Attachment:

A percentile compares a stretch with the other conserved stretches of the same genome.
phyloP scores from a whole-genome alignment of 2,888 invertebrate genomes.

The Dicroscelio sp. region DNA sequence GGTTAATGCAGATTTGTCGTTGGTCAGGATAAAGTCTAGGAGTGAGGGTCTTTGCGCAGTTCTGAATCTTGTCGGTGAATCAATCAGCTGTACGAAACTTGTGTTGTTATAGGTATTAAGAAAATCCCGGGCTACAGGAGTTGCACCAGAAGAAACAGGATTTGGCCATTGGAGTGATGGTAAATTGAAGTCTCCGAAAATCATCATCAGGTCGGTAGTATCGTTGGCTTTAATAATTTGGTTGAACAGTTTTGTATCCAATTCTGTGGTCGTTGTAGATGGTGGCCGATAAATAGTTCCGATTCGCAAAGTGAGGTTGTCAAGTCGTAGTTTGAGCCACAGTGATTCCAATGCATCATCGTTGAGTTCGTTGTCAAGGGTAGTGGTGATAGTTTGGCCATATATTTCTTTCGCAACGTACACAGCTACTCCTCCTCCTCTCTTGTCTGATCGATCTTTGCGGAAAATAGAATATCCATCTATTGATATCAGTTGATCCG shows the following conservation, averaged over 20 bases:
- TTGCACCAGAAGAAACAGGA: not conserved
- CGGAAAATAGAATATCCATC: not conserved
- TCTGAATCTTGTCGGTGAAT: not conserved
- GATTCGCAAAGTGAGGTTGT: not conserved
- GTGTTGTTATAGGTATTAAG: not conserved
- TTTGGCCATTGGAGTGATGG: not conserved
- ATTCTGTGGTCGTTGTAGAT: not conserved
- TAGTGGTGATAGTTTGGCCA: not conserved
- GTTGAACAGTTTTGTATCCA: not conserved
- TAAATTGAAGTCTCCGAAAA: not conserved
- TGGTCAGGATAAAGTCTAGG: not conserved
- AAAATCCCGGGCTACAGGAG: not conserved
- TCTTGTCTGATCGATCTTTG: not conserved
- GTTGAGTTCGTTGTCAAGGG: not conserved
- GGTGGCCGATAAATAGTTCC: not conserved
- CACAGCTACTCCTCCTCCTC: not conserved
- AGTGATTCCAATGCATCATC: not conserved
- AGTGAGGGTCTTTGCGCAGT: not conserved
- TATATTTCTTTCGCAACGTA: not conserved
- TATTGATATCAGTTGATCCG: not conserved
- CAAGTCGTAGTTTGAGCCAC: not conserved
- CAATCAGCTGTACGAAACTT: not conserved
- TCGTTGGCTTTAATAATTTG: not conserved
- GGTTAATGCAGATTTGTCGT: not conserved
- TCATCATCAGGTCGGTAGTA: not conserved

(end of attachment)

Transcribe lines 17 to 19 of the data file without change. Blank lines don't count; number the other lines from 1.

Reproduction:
- GTTGAGTTCGTTGTCAAGGG: not conserved
- GGTGGCCGATAAATAGTTCC: not conserved
- CACAGCTACTCCTCCTCCTC: not conserved